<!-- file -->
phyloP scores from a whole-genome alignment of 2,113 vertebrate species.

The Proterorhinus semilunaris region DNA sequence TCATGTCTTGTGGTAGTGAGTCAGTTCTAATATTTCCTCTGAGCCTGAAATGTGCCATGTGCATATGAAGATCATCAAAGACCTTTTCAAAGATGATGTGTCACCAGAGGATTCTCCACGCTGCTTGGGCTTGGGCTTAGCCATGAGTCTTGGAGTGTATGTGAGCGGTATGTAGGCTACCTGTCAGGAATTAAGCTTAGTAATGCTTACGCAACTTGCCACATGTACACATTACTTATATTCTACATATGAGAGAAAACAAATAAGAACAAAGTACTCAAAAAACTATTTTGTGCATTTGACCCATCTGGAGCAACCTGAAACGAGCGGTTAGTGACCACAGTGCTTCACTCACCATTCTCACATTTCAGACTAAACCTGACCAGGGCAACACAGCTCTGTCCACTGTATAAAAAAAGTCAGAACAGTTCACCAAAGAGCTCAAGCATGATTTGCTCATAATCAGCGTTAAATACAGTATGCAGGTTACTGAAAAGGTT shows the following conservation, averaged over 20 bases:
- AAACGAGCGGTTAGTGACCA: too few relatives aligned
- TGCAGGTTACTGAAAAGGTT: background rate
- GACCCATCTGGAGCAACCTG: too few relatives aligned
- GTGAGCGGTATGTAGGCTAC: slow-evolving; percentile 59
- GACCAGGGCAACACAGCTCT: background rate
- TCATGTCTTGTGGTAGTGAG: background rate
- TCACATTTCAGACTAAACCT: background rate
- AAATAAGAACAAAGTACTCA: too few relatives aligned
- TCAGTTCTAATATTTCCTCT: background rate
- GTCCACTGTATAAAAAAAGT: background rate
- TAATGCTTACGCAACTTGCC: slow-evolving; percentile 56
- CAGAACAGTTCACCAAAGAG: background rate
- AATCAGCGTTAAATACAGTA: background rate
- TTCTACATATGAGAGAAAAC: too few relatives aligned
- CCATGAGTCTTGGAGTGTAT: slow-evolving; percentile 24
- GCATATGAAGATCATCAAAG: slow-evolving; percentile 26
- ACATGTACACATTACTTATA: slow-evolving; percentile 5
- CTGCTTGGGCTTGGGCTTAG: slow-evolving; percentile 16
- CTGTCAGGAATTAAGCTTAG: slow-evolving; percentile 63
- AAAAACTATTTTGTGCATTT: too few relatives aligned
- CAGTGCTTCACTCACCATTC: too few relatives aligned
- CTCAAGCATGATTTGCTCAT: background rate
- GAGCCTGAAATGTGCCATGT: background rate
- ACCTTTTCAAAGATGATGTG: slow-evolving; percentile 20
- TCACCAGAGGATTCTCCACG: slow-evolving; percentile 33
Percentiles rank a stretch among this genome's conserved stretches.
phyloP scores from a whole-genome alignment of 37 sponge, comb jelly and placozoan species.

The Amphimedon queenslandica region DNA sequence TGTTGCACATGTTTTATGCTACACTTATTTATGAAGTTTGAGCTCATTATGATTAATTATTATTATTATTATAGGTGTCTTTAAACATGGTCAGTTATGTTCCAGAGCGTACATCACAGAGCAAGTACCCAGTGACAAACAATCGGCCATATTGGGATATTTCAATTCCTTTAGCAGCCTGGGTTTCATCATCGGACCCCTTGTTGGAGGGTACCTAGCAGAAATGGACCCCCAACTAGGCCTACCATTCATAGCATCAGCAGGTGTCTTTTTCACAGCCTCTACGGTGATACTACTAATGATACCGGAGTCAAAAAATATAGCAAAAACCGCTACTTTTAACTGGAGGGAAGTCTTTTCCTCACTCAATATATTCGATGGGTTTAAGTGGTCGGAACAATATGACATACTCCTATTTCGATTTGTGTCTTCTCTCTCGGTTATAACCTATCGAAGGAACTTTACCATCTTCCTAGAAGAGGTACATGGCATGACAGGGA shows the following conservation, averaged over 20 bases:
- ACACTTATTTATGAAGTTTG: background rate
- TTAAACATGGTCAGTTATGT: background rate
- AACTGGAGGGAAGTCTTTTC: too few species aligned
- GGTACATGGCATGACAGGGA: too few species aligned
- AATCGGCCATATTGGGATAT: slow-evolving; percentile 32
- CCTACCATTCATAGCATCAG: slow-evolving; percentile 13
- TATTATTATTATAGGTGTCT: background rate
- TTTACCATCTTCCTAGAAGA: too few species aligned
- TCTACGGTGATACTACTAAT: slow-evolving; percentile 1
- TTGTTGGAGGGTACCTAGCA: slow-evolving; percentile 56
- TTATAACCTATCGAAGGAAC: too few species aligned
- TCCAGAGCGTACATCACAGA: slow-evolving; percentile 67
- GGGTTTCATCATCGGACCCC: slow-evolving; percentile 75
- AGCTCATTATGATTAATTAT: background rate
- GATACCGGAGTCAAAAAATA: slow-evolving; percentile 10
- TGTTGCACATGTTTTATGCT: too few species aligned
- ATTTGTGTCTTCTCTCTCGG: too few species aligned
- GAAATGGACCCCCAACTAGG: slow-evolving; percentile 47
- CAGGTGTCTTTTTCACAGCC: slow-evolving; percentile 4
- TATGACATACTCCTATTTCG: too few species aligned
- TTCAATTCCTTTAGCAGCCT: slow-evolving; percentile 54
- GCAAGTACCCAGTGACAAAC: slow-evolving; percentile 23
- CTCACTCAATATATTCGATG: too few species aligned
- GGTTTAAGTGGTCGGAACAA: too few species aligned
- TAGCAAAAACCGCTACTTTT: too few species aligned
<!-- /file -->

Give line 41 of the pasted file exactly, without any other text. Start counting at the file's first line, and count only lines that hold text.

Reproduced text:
- TTATAACCTATCGAAGGAAC: too few species aligned